Once in Space is a downloadable puzzle-platform game for Windows, created by Hempuli, that delivers both content and charm. Set in deep space, you are a lone astronaut trying to collect stars and reach the flag on different constellations of rock. You can change your gravity orientation by walking around corners, and you must be facing the arrow direction of a star in order to collect it. The first level eases you into the game's mechanics pretty easily. Use the [arrow] keys to move left and right, [shift] to jump and [control] to change gravity when near a red corner.
The music (composed by Nifflas of Knytt fame) and particle effects take a simple geometric concept and deliver it as a holistically soothing trip through the cosmos. Unfortunately this aesthetic is thwarted by an atavistic design decision. In this case, atavistic means taking a step back on the evolutionary ladder, pushing Once in Space back to the early days of video gaming.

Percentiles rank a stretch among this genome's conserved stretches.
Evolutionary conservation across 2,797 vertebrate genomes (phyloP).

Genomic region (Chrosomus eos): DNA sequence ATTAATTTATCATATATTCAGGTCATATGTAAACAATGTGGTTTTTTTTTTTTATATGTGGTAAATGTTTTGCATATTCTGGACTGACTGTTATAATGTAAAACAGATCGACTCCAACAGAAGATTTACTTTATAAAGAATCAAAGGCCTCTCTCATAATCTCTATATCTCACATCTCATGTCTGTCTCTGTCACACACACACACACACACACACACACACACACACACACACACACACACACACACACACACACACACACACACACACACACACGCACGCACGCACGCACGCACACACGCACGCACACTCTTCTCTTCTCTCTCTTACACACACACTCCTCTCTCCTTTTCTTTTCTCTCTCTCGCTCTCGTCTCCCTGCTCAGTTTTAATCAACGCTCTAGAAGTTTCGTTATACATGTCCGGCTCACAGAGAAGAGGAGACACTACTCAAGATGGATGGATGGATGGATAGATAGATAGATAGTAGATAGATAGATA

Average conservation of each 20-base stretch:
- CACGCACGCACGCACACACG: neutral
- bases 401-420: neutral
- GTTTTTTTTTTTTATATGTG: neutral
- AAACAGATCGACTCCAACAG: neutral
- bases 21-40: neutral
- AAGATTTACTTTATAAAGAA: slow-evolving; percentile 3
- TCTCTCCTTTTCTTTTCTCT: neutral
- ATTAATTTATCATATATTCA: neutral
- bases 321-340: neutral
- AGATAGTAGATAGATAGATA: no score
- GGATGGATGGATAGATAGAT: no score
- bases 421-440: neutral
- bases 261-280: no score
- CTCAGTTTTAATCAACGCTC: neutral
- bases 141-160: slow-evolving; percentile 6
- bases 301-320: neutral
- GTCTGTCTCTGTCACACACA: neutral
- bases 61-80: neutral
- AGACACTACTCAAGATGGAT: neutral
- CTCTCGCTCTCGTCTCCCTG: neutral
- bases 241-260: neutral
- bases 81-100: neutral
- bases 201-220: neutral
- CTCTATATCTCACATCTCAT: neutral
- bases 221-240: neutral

Giving the player only three lives, lost when you step off into the void or collide with plasma, makes sense from a traditional perspective because it prevents the player from running through the puzzles by dying and re-spawning after getting hard-to-reach stars. But the mechanic of killing players and removing some of their progress is a hold-over from the quarter-munching days of arcade machines. Now, when many games are free, this is not only useless, it's almost malignant and takes what should be a smooth, relaxing, mind-expanding experience and throws in the probability of frustration loops. Doing the same tasks over and over again until they become menial isn't what games are about any more. You begin to wonder why the game isn't called "Many Times in Space".
Overall, however, Once in Space is a great way to spend some of your Saturday afternoon. The music, atmosphere and overall concept are enjoyable, and if you're extraordinarily skilled or have a high level of patience, you'll love it even more.
Download the free full version